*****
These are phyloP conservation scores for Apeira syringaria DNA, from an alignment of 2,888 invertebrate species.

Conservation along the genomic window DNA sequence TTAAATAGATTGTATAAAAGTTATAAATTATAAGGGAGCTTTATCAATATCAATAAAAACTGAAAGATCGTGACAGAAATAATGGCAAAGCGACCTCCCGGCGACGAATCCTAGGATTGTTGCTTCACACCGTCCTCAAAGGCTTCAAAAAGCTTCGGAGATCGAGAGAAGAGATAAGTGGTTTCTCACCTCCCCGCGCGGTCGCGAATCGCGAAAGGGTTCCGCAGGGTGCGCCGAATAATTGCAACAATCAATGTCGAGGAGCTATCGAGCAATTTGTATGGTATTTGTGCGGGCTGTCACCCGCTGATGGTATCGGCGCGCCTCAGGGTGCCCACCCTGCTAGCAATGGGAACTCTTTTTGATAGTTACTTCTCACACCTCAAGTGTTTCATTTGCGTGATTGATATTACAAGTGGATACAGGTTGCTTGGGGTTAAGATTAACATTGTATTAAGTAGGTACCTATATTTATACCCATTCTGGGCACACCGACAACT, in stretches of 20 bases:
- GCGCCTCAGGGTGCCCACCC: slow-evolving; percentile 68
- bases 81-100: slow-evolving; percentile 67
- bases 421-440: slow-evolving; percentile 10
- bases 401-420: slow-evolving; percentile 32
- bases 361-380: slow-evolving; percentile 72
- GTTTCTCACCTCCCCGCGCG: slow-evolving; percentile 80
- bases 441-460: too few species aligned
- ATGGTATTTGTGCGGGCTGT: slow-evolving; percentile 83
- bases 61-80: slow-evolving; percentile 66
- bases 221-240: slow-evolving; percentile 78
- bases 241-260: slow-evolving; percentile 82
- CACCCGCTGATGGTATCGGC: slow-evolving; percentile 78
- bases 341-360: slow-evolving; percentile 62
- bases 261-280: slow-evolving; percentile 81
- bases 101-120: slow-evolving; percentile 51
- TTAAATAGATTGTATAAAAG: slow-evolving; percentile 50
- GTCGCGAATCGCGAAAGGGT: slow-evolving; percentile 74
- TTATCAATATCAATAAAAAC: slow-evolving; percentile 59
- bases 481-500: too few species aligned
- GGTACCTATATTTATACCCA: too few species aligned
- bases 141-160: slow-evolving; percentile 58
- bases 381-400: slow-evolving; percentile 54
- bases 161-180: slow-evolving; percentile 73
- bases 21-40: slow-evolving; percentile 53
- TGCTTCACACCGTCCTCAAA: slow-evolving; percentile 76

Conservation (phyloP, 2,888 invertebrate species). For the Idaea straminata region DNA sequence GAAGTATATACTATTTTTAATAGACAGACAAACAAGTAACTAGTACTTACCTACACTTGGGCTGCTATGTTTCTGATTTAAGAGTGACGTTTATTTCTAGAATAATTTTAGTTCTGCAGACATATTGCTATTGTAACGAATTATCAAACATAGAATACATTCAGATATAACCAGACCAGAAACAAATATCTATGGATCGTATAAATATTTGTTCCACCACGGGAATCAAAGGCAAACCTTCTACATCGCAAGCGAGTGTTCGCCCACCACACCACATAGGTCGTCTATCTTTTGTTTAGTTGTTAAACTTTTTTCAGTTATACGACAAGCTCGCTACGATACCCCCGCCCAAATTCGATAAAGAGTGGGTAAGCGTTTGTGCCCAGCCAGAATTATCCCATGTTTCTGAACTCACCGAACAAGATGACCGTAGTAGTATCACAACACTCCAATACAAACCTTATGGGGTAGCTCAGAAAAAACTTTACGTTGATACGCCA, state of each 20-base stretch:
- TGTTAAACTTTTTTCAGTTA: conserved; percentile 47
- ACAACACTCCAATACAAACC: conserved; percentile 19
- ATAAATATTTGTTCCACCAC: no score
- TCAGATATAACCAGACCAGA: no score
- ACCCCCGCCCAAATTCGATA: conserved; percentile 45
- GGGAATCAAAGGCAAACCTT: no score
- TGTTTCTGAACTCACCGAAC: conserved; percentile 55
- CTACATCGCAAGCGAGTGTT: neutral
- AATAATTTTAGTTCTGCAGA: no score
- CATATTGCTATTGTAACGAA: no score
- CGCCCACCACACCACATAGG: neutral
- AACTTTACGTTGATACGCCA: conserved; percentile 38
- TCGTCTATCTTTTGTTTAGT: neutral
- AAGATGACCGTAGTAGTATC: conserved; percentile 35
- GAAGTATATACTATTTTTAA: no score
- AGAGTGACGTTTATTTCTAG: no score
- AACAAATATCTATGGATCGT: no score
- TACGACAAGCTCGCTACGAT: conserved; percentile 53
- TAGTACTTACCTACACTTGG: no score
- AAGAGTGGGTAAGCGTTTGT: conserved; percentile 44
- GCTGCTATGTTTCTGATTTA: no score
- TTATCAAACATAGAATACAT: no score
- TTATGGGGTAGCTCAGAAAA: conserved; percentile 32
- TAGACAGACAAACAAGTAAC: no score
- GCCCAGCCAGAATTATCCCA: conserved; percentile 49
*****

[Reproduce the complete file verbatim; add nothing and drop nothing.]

These are phyloP conservation scores for Apeira syringaria DNA, from an alignment of 2,888 invertebrate species.

Conservation along the genomic window DNA sequence TTAAATAGATTGTATAAAAGTTATAAATTATAAGGGAGCTTTATCAATATCAATAAAAACTGAAAGATCGTGACAGAAATAATGGCAAAGCGACCTCCCGGCGACGAATCCTAGGATTGTTGCTTCACACCGTCCTCAAAGGCTTCAAAAAGCTTCGGAGATCGAGAGAAGAGATAAGTGGTTTCTCACCTCCCCGCGCGGTCGCGAATCGCGAAAGGGTTCCGCAGGGTGCGCCGAATAATTGCAACAATCAATGTCGAGGAGCTATCGAGCAATTTGTATGGTATTTGTGCGGGCTGTCACCCGCTGATGGTATCGGCGCGCCTCAGGGTGCCCACCCTGCTAGCAATGGGAACTCTTTTTGATAGTTACTTCTCACACCTCAAGTGTTTCATTTGCGTGATTGATATTACAAGTGGATACAGGTTGCTTGGGGTTAAGATTAACATTGTATTAAGTAGGTACCTATATTTATACCCATTCTGGGCACACCGACAACT, in stretches of 20 bases:
- GCGCCTCAGGGTGCCCACCC: slow-evolving; percentile 68
- bases 81-100: slow-evolving; percentile 67
- bases 421-440: slow-evolving; percentile 10
- bases 401-420: slow-evolving; percentile 32
- bases 361-380: slow-evolving; percentile 72
- GTTTCTCACCTCCCCGCGCG: slow-evolving; percentile 80
- bases 441-460: too few species aligned
- ATGGTATTTGTGCGGGCTGT: slow-evolving; percentile 83
- bases 61-80: slow-evolving; percentile 66
- bases 221-240: slow-evolving; percentile 78
- bases 241-260: slow-evolving; percentile 82
- CACCCGCTGATGGTATCGGC: slow-evolving; percentile 78
- bases 341-360: slow-evolving; percentile 62
- bases 261-280: slow-evolving; percentile 81
- bases 101-120: slow-evolving; percentile 51
- TTAAATAGATTGTATAAAAG: slow-evolving; percentile 50
- GTCGCGAATCGCGAAAGGGT: slow-evolving; percentile 74
- TTATCAATATCAATAAAAAC: slow-evolving; percentile 59
- bases 481-500: too few species aligned
- GGTACCTATATTTATACCCA: too few species aligned
- bases 141-160: slow-evolving; percentile 58
- bases 381-400: slow-evolving; percentile 54
- bases 161-180: slow-evolving; percentile 73
- bases 21-40: slow-evolving; percentile 53
- TGCTTCACACCGTCCTCAAA: slow-evolving; percentile 76

Conservation (phyloP, 2,888 invertebrate species). For the Idaea straminata region DNA sequence GAAGTATATACTATTTTTAATAGACAGACAAACAAGTAACTAGTACTTACCTACACTTGGGCTGCTATGTTTCTGATTTAAGAGTGACGTTTATTTCTAGAATAATTTTAGTTCTGCAGACATATTGCTATTGTAACGAATTATCAAACATAGAATACATTCAGATATAACCAGACCAGAAACAAATATCTATGGATCGTATAAATATTTGTTCCACCACGGGAATCAAAGGCAAACCTTCTACATCGCAAGCGAGTGTTCGCCCACCACACCACATAGGTCGTCTATCTTTTGTTTAGTTGTTAAACTTTTTTCAGTTATACGACAAGCTCGCTACGATACCCCCGCCCAAATTCGATAAAGAGTGGGTAAGCGTTTGTGCCCAGCCAGAATTATCCCATGTTTCTGAACTCACCGAACAAGATGACCGTAGTAGTATCACAACACTCCAATACAAACCTTATGGGGTAGCTCAGAAAAAACTTTACGTTGATACGCCA, state of each 20-base stretch:
- TGTTAAACTTTTTTCAGTTA: conserved; percentile 47
- ACAACACTCCAATACAAACC: conserved; percentile 19
- ATAAATATTTGTTCCACCAC: no score
- TCAGATATAACCAGACCAGA: no score
- ACCCCCGCCCAAATTCGATA: conserved; percentile 45
- GGGAATCAAAGGCAAACCTT: no score
- TGTTTCTGAACTCACCGAAC: conserved; percentile 55
- CTACATCGCAAGCGAGTGTT: neutral
- AATAATTTTAGTTCTGCAGA: no score
- CATATTGCTATTGTAACGAA: no score
- CGCCCACCACACCACATAGG: neutral
- AACTTTACGTTGATACGCCA: conserved; percentile 38
- TCGTCTATCTTTTGTTTAGT: neutral
- AAGATGACCGTAGTAGTATC: conserved; percentile 35
- GAAGTATATACTATTTTTAA: no score
- AGAGTGACGTTTATTTCTAG: no score
- AACAAATATCTATGGATCGT: no score
- TACGACAAGCTCGCTACGAT: conserved; percentile 53
- TAGTACTTACCTACACTTGG: no score
- AAGAGTGGGTAAGCGTTTGT: conserved; percentile 44
- GCTGCTATGTTTCTGATTTA: no score
- TTATCAAACATAGAATACAT: no score
- TTATGGGGTAGCTCAGAAAA: conserved; percentile 32
- TAGACAGACAAACAAGTAAC: no score
- GCCCAGCCAGAATTATCCCA: conserved; percentile 49